# The Statistical Analysis of Functional MRI DataBasis Function Approaches

The Statistical Analysis of Functional MRI Data: Basis Function Approaches The methods examined in this chapter have in common that they model the response of interest via some set of basis functions. The most popular approach by far is to use wavelets (Chui, 1992; Daubechies, 1992; Vidakovic, 1999). Wavelets have found a variety of applications in the fMRI literature and these are surveyed here together. Other basis functions, such as sets informed by anatomical considerations, and typical families such as splines, have also been explored by fMRI researchers, but in a much more limited capacity. Finally, polynomial and trigonometric basis functions are sometimes used as additional predictor variables in the general linear model. This chapter focuses on wavelets and anatomically informed basis func- tions. The former are of interest because they have wide applicability to fMRI data beyond being an extension of the basic linear model; indeed, wavelets have been used for creating activation maps, as a resampling technique, for data compression, and for modeling. The latter are of speciﬁc interest be- cause they represent attempts to directly use prior anatomical information, and hence to derive a set of functions that have intrinsic physiological mean- ing and interpretation (as opposed to trigonometric or spline functions, for example). 8.1 Wavelets http://www.deepdyve.com/assets/images/DeepDyve-Logo-lg.png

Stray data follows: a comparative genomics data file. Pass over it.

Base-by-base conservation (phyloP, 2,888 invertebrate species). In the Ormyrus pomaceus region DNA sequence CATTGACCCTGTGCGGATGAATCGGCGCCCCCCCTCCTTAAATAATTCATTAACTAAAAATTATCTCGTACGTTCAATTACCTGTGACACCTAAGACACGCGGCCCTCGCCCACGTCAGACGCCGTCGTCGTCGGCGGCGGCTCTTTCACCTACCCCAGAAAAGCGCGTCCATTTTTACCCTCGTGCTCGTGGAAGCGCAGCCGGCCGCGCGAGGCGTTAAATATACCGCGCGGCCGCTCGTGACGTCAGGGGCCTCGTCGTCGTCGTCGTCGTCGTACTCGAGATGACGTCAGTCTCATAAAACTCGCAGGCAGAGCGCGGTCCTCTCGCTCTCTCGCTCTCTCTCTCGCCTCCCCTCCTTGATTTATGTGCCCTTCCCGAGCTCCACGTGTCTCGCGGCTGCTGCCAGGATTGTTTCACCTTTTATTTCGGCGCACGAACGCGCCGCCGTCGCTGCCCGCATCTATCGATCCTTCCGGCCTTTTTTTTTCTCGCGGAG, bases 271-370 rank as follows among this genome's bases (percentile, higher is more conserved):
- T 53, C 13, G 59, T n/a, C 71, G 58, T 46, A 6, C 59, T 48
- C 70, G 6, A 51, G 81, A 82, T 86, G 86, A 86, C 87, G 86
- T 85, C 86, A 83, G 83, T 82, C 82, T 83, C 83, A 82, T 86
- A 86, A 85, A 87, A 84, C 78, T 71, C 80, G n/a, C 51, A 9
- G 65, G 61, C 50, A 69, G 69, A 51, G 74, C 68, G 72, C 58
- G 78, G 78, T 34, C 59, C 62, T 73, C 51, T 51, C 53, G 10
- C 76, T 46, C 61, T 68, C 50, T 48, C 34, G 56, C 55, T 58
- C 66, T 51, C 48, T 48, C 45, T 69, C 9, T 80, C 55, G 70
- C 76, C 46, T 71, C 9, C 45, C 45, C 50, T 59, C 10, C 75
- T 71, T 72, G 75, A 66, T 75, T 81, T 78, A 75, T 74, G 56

# The Statistical Analysis of Functional MRI DataBasis Function Approaches

15 pages

/lp/springer-journals/the-statistical-analysis-of-functional-mri-data-basis-function-aUY9DE8htN
Publisher
Springer New York
ISBN
978-0-387-78190-7
Pages
1 –15
DOI
10.1007/978-0-387-78191-4_8
Publisher site
See Chapter on Publisher Site

### Abstract

The methods examined in this chapter have in common that they model the response of interest via some set of basis functions. The most popular approach by far is to use wavelets (Chui, 1992; Daubechies, 1992; Vidakovic, 1999). Wavelets have found a variety of applications in the fMRI literature and these are surveyed here together. Other basis functions, such as sets informed by anatomical considerations, and typical families such as splines, have also been explored by fMRI researchers, but in a much more limited capacity. Finally, polynomial and trigonometric basis functions are sometimes used as additional predictor variables in the general linear model. This chapter focuses on wavelets and anatomically informed basis func- tions. The former are of interest because they have wide applicability to fMRI data beyond being an extension of the basic linear model; indeed, wavelets have been used for creating activation maps, as a resampling technique, for data compression, and for modeling. The latter are of speciﬁc interest be- cause they represent attempts to directly use prior anatomical information, and hence to derive a set of functions that have intrinsic physiological mean- ing and interpretation (as opposed to trigonometric or spline functions, for example). 8.1 Wavelets

Published: Jun 7, 2008

Keywords: Basis Function; Receiver Operating Characteris Curve; fMRI Data; Wavelet Domain; Fractional Gaussian Noise